With racing to continue and betting shops closing, online betting is expected to surge

Interestingly enough, greyhound racing and horseracing have somehow managed to escape latest government measures against the current health situation in the country, as professional sports have been excluded from Level 5 restrictions which have started on Monday. Greyhound racing and horseracing are classified as professional and elite sports, meaning they will be able to continue operating, with GAA inter-county championship included and fixtures for the latter already confirmed for 2020 season, despite challenges ahead.

Unlike greyhound and horseracing, some businesses were not as lucky and latest restrictions resulted in closing some doors for six weeks, until the end of November this year. One of these businesses are betting shops, regarded as “non-essential retail”, 800 of them to be more precise, across Ireland. Obviously, owners are devastated, considering they already spent millions of euro in ensuring safe betting environment for their customers, and now they are forced to close down. However, not all is lost.

Racing is a 2 billion euro industry, government can’t ignore it

Government couldn’t ignore the fact that racing in Ireland is a 2 billion euro industry, which leaves it far behind other recreational sports. However, betting shop owners are not happy with the latest Government decisions to close them down. Spokesperson of BoyleSports said their shops in Cavan, Donegal and Monaghan are already closed, sending 1,500 employees home, right after investing over one million euro in making the shops follow latest health guidelines like screens and hand-sanitisation stations.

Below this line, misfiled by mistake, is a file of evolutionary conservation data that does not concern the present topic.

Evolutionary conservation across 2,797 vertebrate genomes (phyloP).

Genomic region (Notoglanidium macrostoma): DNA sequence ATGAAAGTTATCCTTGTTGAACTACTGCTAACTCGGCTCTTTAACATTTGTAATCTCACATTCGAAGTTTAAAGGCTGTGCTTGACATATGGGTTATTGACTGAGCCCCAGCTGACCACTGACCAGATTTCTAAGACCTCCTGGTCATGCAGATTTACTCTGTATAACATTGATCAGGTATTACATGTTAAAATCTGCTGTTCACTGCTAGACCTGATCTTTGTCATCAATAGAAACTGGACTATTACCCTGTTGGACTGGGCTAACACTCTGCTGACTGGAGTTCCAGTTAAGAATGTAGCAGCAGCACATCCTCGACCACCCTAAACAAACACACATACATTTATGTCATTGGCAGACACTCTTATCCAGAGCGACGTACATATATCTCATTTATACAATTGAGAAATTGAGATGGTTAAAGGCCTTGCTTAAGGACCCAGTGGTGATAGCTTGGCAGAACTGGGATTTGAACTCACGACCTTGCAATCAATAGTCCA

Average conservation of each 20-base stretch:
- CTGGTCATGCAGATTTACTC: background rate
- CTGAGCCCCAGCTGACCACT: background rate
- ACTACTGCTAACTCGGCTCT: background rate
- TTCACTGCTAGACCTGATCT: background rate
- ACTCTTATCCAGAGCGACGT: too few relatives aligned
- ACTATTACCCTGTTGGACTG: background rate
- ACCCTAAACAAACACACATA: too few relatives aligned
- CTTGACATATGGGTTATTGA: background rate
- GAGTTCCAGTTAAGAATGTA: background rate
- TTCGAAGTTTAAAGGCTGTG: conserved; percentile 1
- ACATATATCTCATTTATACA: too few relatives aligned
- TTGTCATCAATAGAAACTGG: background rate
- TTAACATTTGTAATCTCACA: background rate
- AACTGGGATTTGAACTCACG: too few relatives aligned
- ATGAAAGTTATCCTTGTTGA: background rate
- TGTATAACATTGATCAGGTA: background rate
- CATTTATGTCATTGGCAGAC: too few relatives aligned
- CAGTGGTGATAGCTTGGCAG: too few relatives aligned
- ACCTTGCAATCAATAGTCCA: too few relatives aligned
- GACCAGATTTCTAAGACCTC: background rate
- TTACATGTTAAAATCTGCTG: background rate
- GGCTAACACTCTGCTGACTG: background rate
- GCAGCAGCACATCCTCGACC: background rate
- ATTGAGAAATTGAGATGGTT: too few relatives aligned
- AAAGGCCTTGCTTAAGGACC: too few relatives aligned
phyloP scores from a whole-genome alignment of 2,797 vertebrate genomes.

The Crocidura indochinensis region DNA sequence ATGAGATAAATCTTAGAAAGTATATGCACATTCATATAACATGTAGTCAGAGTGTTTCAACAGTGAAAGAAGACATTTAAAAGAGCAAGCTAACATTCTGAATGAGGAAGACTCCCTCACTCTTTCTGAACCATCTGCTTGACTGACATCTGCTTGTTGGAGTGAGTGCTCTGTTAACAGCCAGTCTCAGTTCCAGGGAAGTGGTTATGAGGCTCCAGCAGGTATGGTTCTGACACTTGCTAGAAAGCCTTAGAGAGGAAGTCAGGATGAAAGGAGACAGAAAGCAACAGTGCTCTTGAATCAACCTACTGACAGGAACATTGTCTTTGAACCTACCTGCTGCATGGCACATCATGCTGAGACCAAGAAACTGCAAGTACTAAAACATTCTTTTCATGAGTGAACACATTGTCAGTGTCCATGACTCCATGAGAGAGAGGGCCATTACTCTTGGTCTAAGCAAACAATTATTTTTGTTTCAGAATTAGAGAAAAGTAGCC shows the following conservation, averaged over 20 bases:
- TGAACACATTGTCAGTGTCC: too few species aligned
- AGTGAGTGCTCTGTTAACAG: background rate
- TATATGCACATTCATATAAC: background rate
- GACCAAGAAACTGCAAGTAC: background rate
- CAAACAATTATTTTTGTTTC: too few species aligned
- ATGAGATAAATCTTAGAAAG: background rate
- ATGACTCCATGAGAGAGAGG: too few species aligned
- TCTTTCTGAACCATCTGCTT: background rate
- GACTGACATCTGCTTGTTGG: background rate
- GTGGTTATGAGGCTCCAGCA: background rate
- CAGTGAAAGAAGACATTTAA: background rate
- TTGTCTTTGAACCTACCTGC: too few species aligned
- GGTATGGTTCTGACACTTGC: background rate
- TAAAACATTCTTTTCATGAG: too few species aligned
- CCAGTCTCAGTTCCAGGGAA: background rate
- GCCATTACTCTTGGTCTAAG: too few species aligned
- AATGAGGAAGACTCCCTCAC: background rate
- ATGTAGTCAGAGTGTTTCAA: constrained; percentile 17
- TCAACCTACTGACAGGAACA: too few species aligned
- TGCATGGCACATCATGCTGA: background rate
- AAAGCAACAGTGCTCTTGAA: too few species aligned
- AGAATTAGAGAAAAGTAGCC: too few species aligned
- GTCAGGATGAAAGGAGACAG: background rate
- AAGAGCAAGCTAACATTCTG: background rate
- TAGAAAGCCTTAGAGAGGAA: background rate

But this is not the first time we’re feeling consequences from Government decisions. We already had something similar earlier this year, and many businesses have managed to do just fine thanks to their ingenuity. For example, PaddyPower started offering a variety of non-sports related betting options once sports events were cancelled, like political betting where one could bet on election outcomes. Other bookmakers even offered weather betting, where one could place money on weather, however odd that may sound.

Those who adapt will survive, time to make some changes

Restaurants and food/drink related businesses are only able to serve takeaways. Similarly, betting shops will be forced to offer their services online if they want to keep the business going. Online casino and online sports betting industry has already seen their growth this year worldwide, so there is no reason for this trend to stop now, especially considering how professional sports leagues will keep on going, so there will be plenty of events to place the money on.

Instead of complaining, bookmakers should see this as an opportunity to develop their online business. Their survival will depend on how quickly they can adapt and sophisticate their online offerings. Sports betting is certainly something that can be executed in an online environment, with similar user experience as in land-based shops. Unfortunately, some bookmakers have invested too little in their online services, relying on physical shops too much for too long, throwing their potential in a situation like this one. Such bookmakers will be challenged and some of them perhaps even forced to close shut down permanently. But perhaps this is a good thing after all. Perhaps businesses will start investing more in their online presence, diversifying their offering and thus strengthening their position on the market, as well as offering new values for customers. In our book, that is a win-win situation for everyone.


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